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Hardcover | $112.50 Short | £77.95 | ISBN: 9780262071437 | 441 pp. | 7 x 9 in | September 1992
Paperback | $45.00 Short | £31.95 | ISBN: 9780262570954 | 441 pp. | 7 x 9 in | September 1992

Semantics of Programming Languages

Structures and Techniques


Semantics of Programming Languages exposes the basic motivations and philosophy underlying the applications of semantic techniques in computer science. It introduces the mathematical theory of programming languages with an emphasis on higher-order functions and type systems. Designed as a text for upper-level and graduate-level students, the mathematically sophisticated approach will also prove useful to professionals who want an easily referenced description of fundamental results and calculi.Basic connections between computational behavior, denotational semantics, and the equational logic of functional programs are thoroughly and rigorously developed. Topics covered include models of types, operational semantics, category theory, domain theory, fixed point (denotational). semantics, full abstraction and other semantic correspondence criteria, types and evaluation, type checking and inference, parametric polymorphism, and subtyping. All topics are treated clearly and in depth, with complete proofs for the major results and numerous exercises.

About the Author

Carl A. Gunter is Professor in the Department of Computer and Information Science at the University of Pennsylvania.


“"Gunter's book treats the essence of programming language theory—the span between the "meaning" of a computer program, and the concrete and intricate ways in which programs are executed by a machine. He brings together the established theoretical advances in this range. It is rewarding for someone who has played a small part in these developments to see them laid out so expertly, and with such pedagogic concern; readers new to the field—and many who already know a lot about it—will also be rewarded by following its carefully designed path." —Robin Milner, University of Edinburgh”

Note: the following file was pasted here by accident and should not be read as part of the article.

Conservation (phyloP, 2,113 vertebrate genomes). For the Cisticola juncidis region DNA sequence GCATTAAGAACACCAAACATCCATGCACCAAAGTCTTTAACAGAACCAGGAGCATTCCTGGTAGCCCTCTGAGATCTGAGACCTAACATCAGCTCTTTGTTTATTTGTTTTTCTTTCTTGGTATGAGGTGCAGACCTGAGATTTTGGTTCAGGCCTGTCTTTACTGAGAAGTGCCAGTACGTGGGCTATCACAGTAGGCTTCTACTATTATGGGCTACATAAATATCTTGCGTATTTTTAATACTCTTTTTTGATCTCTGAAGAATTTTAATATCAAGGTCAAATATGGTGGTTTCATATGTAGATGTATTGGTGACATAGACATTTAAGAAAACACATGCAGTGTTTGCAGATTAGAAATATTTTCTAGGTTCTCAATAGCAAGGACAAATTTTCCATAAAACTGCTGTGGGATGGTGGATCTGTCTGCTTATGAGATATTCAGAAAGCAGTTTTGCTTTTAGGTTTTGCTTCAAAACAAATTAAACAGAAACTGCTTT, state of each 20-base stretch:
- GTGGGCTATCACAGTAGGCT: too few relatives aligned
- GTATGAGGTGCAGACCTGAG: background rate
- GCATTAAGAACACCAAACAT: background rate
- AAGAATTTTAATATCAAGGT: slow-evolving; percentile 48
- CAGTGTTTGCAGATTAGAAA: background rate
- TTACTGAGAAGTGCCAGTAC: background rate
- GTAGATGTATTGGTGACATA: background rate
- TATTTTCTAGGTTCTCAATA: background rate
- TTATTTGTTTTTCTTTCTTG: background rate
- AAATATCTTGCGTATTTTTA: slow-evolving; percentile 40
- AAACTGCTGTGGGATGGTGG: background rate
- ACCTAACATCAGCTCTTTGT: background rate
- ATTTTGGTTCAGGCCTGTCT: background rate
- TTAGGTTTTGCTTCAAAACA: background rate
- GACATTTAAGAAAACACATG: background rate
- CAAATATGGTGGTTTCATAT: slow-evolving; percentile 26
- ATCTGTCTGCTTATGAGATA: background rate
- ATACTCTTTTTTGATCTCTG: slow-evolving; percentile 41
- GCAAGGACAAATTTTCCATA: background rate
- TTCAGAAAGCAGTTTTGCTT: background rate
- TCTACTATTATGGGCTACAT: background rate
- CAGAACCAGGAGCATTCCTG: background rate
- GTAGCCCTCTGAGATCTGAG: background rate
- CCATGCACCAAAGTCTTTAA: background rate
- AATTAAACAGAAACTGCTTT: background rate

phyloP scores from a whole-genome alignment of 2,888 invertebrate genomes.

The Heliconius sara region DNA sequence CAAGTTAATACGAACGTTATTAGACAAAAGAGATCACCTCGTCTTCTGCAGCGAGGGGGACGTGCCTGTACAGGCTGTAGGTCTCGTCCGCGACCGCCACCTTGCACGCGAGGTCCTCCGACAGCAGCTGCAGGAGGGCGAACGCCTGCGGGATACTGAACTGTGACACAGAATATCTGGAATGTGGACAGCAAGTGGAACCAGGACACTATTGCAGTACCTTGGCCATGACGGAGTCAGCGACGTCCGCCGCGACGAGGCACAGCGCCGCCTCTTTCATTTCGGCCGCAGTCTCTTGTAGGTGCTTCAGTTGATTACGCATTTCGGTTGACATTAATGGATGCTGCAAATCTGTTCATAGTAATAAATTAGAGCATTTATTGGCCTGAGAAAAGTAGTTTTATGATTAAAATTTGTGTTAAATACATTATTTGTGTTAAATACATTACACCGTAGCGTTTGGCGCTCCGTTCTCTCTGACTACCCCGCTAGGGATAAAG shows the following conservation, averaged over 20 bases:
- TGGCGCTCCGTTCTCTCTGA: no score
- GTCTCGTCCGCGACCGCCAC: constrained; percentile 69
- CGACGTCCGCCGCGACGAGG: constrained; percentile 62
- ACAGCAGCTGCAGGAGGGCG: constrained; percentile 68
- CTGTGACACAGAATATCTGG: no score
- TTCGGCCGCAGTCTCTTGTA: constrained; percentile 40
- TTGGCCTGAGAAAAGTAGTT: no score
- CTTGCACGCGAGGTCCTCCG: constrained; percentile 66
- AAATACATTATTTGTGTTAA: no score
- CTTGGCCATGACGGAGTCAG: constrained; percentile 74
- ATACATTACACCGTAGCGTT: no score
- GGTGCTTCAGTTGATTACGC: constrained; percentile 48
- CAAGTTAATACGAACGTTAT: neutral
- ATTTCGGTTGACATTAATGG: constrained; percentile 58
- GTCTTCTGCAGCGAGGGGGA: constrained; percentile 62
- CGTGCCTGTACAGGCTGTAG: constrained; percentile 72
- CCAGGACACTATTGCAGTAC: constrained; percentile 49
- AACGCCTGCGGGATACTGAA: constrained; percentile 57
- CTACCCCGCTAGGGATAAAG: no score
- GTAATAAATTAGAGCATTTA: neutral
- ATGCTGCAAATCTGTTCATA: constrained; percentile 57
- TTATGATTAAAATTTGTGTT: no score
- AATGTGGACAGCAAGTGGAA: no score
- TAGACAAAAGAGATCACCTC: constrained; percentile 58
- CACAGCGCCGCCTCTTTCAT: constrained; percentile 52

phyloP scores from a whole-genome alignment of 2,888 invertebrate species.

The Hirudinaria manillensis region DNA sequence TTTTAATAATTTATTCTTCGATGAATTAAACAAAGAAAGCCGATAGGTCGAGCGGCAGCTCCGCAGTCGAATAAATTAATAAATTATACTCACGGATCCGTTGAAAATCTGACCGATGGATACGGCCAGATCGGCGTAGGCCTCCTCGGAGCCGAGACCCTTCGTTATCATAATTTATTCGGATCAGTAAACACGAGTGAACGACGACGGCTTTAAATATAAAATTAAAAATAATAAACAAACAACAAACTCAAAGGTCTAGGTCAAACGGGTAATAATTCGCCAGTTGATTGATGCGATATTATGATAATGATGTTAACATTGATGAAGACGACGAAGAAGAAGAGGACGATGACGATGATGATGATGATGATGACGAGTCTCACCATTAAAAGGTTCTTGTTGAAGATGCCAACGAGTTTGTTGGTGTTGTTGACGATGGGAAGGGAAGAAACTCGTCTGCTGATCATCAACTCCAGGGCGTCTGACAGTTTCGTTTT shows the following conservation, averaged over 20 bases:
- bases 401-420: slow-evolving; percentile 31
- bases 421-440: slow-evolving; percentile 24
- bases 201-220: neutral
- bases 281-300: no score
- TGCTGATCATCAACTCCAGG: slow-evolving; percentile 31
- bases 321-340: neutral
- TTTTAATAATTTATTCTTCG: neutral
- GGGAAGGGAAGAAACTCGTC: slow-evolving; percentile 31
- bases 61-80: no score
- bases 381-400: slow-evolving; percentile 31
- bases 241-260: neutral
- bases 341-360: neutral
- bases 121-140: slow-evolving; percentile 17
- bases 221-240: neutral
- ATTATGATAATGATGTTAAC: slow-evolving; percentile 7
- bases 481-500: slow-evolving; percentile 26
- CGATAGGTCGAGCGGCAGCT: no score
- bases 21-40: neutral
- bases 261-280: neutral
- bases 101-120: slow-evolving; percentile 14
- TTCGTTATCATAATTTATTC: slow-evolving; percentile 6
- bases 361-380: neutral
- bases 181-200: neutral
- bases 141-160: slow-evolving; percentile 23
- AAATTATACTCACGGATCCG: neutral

““Carl Gunter’s Semantics of Programming Languages is a much-needed resource for students, researchers, and designers of programming languages. It is both broader and deeper than previous books on the semantics of programming languages, and it collects important research developments in a carefully organized, accessible form. Its balanced treatment of operational and denotational approaches, and its coverage of recent work in type theory are particularly welcome.”
—David MacQueen, Head, Software Principles Department, AT&T Bell Laboratories, Murray Hill, New Jersey”
““Semantics of Programming Languages by Carl Gunter, is an outstanding exposition of the mathematical definition of functional programming languages, and of the underlying theory of domains. It combines the clarity needed for an advanced textbook with a thoroughness that should make it a standard reference work.”
—John C. Reynolds, Professor of Computer Science, Carnegie Mellon University”
““Semantics of Programming Languages is a worthy successor to Stoy and Schmidt. It is an ideal way for researchers in programming languages and advanced graduate students to learn both modern semantics and category theory. I have used a very early draft of a few chapters with some success in an advanced graduate class at Iowa State University. I am glad that Professor Gunter has added more introductory material, and also more detail on type theory. The book has a balanced treatment of operational and fixed point semantics, which reflects the growing importance of operational semantics. The book has excellent pointers into the literature.”
—Gary Leavens, Department of Computer Science, Iowa State University”
““Carl Gunter’s Semantics of Programming Languages is a readable and carefully worked out introduction to essential concepts underlying a mathematical study of programming languages. Topics include models of the lambda calculus, operational semantics, domains, full abstractions, and polymorphism. The tone, selection of material, and exercises are just right—the reader experiences an appealing and rigorous, but not overwhelming, development of fundamental concepts.”
—Neil D. Jones, Professor of DIKU (Computer Science Department), the University of Copenhagen”